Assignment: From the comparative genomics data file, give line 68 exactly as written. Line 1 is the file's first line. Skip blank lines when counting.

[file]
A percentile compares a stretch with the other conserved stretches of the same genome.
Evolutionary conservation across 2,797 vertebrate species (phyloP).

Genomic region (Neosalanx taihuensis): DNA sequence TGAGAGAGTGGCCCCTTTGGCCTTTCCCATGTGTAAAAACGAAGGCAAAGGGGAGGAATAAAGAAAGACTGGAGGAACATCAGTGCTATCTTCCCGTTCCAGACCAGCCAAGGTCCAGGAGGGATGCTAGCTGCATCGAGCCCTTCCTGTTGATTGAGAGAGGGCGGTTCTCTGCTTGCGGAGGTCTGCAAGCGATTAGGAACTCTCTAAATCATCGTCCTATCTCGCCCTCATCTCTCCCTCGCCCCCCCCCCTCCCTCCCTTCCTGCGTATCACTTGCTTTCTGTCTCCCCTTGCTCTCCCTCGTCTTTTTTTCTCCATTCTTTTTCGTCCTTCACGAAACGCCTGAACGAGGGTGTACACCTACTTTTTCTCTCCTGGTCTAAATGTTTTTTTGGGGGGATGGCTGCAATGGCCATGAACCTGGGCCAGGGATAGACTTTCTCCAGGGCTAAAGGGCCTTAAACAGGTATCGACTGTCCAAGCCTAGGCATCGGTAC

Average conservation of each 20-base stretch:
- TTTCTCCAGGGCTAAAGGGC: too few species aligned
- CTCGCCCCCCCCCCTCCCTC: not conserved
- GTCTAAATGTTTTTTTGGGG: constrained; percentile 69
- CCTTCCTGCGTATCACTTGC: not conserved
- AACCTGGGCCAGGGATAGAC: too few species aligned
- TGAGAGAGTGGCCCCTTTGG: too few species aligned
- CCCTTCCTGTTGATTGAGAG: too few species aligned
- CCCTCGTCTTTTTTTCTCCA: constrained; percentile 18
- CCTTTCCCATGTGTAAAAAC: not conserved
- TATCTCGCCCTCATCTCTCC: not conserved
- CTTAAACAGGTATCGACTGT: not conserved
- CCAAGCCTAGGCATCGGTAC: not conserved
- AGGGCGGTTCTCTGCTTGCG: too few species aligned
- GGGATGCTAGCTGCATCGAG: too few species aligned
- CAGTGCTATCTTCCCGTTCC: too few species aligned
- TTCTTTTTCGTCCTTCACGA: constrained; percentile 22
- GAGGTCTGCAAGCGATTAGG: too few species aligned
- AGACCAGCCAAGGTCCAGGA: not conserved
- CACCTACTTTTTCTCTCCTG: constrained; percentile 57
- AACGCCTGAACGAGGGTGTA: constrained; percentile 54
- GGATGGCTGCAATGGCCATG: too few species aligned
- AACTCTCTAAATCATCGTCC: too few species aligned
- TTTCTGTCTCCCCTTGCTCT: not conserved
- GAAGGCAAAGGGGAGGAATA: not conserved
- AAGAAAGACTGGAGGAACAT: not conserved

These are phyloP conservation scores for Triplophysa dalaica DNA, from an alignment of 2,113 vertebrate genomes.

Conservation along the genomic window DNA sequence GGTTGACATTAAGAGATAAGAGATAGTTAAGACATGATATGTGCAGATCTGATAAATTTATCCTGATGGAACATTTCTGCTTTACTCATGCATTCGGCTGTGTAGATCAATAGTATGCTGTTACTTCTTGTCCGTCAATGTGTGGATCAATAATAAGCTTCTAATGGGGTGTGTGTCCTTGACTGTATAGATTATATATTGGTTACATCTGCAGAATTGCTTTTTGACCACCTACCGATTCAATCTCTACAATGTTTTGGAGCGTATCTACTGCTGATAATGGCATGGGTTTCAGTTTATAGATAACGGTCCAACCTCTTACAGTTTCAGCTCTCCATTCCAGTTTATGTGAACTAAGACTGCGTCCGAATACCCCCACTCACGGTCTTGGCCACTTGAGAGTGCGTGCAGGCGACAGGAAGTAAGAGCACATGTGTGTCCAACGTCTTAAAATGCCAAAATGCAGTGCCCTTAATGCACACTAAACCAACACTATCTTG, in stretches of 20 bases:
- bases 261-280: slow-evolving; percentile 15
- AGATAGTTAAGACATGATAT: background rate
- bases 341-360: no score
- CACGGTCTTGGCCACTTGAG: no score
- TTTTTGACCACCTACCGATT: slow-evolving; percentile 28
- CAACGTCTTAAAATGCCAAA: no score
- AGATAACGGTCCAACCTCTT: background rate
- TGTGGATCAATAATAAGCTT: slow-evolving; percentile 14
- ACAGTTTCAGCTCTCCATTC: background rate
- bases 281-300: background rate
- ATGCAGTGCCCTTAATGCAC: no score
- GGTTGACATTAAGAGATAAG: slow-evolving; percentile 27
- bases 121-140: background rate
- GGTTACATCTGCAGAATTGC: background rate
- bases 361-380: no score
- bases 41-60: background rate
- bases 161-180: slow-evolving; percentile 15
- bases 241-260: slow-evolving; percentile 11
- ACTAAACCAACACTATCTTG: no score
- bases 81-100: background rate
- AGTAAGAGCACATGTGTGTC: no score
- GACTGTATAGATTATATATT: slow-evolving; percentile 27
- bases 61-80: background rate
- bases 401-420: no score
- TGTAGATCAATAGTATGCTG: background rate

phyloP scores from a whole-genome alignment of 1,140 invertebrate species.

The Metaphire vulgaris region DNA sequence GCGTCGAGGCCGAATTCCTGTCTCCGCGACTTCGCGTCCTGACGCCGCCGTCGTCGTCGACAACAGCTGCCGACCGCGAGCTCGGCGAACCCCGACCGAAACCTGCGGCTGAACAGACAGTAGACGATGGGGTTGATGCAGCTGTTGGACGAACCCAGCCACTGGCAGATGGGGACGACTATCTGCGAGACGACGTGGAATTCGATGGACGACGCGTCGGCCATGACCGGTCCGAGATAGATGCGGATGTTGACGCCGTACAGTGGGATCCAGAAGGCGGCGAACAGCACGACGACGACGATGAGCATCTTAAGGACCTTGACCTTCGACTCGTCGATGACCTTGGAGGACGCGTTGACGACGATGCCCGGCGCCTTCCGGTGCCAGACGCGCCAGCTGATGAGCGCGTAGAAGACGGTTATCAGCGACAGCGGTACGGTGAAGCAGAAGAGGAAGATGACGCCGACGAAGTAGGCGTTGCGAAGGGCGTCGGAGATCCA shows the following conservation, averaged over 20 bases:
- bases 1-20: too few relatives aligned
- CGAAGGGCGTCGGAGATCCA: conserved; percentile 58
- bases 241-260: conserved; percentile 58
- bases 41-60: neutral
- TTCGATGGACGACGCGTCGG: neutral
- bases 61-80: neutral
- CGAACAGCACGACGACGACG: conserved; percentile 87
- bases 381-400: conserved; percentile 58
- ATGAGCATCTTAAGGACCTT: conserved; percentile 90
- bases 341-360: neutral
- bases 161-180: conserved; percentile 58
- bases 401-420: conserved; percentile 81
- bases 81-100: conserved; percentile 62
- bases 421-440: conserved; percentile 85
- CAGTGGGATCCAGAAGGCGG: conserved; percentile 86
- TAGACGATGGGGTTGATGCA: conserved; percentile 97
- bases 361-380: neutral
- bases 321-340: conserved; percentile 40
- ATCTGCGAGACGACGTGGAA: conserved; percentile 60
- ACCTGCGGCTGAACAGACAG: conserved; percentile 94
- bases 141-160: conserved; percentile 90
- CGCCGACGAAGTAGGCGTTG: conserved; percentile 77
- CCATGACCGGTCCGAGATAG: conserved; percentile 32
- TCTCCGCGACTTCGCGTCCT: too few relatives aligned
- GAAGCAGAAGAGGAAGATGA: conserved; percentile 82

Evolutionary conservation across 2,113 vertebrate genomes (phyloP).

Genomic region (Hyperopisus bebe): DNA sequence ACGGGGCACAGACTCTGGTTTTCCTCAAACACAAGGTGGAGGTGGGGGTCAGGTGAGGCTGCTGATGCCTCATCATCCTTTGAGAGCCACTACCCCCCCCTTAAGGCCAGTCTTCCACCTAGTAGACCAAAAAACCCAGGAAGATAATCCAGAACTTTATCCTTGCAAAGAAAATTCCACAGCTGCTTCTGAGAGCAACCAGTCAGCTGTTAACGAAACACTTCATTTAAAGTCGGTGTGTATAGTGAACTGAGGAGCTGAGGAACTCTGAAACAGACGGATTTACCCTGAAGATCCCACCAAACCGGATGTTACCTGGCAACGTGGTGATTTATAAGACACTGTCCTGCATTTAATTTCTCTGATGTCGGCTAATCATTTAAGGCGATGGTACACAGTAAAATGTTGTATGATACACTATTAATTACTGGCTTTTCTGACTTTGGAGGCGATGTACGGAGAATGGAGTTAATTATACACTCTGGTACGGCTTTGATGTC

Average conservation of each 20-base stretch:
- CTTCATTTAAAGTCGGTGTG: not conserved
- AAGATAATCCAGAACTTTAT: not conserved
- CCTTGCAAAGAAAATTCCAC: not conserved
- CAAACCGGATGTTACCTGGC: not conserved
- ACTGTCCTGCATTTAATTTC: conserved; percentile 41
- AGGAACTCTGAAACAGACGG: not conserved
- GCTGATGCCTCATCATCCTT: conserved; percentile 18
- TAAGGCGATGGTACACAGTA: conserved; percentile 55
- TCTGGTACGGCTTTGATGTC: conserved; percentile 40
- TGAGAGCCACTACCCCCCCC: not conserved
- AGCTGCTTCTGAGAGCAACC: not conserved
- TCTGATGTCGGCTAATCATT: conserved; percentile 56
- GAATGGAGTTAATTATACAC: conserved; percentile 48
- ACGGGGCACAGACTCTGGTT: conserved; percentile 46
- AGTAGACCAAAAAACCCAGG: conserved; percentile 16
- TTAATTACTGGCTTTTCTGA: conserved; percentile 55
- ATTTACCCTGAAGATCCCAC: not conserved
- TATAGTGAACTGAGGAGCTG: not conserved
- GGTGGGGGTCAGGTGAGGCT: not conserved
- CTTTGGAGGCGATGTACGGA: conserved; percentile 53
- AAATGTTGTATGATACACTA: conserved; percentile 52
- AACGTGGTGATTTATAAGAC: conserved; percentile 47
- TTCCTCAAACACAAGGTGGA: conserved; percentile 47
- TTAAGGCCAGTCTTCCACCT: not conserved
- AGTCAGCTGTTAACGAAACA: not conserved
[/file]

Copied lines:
- bases 341-360: neutral